and dreams . If I didn't drink this wine, they might be out
of work and their dreams would be shattered.
Then I say to myself, 'It is better that I drink this wine and let their
dreams come true than be selfish and worry about my liver.'
~ Jack Handy

WARNING: The consumption of alcohol may leave you wondering what the hell
happened to your bra and panties.

~~~~~~~~~~~~~~~~~~~~~~~~~~~~~~~~~~~~~~~~~~~~~~
'I feel sorry for people who don't drink. When they
wake up in the morning, that's as good as they're
going to feel all day. '
~Dean Martin

WARNING: The consumption of alcohol may create the illusion that you are tougher, smarter, faster and better looking than most people.

~~~~~~~~~~~~~~~~~~~~~~~~~~~~~~~~~~~~~~~~~~~~~~
'When I read about the evils of drinking, I gave up reading.'
~ Henny Youngman

WARNING: The consumption of alcohol may lead you to think people are laughing WITH you.

~~~~~~~~~~~~~~~~~~~~~~~~~~~~~~~~~~~~~~~~~~~~~~
'24 hours in a day, 24 beers in a case. Coincidence? I think not.'
~ Stephen Wright

WARNING: The consumption of alcohol may cause you to think you can sing.

~~~~~~~~~~~~~~~~~~~~~~~~~~~~~~~~~~~~~~~~~~~~~~
'When we drink, we get drunk. When we get drunk,
we fall asleep. When we fall asleep, we commit no sin.
When we commit no sin, we go to heaven. So, let's all
get drunk and go to heaven!'
~ Brian O'Rourke

WARNING: The consumption of alcohol may cause pregnancy.

~~~~~~~~~~~~~~~~~~~~~~~~~~~~~~~~~~~~~~~~~~~~~~
'Beer is proof that God loves us and wants us to be happy.'
~ Benjamin Franklin

WARNING: The consumption of alcohol is a major factor in dancing like a fool.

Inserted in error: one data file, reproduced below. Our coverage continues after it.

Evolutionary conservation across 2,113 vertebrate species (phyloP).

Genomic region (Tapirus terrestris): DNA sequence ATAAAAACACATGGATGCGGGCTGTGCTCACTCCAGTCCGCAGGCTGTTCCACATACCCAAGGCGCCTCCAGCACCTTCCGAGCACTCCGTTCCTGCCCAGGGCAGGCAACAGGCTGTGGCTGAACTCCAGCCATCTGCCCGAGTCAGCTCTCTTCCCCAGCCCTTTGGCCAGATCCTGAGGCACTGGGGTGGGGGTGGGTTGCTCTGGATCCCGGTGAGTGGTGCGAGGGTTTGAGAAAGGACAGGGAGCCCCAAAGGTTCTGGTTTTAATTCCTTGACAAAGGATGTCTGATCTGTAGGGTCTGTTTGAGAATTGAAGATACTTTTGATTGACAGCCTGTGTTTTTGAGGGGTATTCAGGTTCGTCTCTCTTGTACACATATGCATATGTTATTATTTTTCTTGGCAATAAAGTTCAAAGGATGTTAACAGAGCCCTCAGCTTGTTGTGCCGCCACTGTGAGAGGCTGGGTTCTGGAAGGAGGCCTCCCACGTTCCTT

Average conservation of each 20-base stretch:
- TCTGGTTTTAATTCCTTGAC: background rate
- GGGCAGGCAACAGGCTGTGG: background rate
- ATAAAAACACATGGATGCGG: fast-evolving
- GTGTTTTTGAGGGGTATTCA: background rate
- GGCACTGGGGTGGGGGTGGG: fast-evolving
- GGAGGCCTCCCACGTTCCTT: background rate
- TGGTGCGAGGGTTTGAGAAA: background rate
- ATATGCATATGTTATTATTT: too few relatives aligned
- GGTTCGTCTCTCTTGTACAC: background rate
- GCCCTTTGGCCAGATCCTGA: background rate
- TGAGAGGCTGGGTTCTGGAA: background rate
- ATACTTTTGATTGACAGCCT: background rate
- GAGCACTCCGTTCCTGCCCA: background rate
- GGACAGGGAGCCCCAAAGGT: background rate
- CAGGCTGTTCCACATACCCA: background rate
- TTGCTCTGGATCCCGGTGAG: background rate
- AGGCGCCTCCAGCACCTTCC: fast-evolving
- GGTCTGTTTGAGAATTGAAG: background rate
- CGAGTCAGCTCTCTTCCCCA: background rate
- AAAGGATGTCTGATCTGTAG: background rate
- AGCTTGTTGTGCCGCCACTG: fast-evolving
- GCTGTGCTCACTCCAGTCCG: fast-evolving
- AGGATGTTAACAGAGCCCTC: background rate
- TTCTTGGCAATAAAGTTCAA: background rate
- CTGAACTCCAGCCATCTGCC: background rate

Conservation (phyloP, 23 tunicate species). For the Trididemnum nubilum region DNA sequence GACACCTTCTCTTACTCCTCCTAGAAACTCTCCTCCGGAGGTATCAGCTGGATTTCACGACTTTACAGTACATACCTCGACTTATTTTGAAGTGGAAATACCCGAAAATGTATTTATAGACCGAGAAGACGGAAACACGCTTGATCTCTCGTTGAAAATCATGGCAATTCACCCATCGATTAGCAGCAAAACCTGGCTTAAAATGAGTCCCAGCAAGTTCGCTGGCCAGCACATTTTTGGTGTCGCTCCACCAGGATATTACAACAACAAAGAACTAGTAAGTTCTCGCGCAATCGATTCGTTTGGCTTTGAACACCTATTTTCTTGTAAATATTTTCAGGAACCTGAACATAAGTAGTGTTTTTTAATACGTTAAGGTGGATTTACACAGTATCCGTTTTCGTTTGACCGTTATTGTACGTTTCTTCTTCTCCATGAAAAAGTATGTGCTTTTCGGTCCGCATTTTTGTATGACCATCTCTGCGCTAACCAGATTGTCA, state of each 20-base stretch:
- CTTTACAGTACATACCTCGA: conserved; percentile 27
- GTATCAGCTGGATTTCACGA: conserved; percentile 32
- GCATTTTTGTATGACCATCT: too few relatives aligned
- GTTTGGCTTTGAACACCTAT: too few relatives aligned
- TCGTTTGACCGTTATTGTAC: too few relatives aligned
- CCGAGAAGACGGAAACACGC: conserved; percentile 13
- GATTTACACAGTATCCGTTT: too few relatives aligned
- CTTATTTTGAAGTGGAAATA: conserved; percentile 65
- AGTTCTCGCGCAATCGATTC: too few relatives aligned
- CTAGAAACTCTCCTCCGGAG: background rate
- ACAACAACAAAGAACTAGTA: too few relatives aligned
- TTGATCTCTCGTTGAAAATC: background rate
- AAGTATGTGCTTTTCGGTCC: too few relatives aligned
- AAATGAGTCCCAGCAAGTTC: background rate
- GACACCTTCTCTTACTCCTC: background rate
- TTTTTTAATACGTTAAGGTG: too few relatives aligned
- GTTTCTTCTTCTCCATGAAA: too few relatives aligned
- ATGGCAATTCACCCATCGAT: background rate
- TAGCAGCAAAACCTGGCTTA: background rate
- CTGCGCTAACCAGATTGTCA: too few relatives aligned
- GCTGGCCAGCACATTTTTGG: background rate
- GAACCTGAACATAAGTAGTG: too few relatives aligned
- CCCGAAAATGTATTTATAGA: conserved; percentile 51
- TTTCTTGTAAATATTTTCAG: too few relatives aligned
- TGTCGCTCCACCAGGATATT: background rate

~~~~~~~~~~~~~~~~~~~~~~~~~~~~~~~~~~~~~~~~~~~~~~
'Without question, the greatest invention in the
history of mankind is beer. Oh, I grant you that the
wheel was also a fine invention, but the wheel does
not go nearly as well with pizza.'
~ Dave Barry

WARNING: The consumption of alcohol may cause you to tell your friends over and over again that you love them.

~~~~~~~~~~~~~~~~~~~~~~~~~~~~~~~~~~~~~~~~~~~~~~
To some ! it's a six-pack, to me it's a Support Group. Salvation in a can!
~ Dave Howell

WARNING: The consumption of alcohol may make you think you can logically converse with members of the opposite sex without spitting.

~~~~~~~~~~~~~~~~~~~~~~~~~~~~~~~~~~~~~~~~~~~~~~
And saving the best for last, as explained by Cliff Clavin, of Cheers.
One afternoon at Cheers, Cliff Clavin was explaining the Buffalo Theory to his buddy Norm.
Here's how it went:

'Well ya see, Norm, it's like this... A herd of buffalo can only move as fast as the slowest buffalo. And when the herd is hunted, it is the slowest and weakest ones at the back that are killed first. This natural selection is good for the herd as a whole, because the general speed and health of the whole group keeps improving by the regular killing of the weakest members. In much the same way, the human brain can only operate as fast as the slowest brain cells. Excessive intake of alcohol, as we know, kills brain cells. But naturally, it attacks the slowest and weakest brain cells first. In this way, regular consumption of beer eliminates the weaker brain cells, making the brain a faster and more efficient machine. That's why you always feel smarter after a few beers.'

WARNING: The consumption of alcohol may make you think you are whispering when you are not.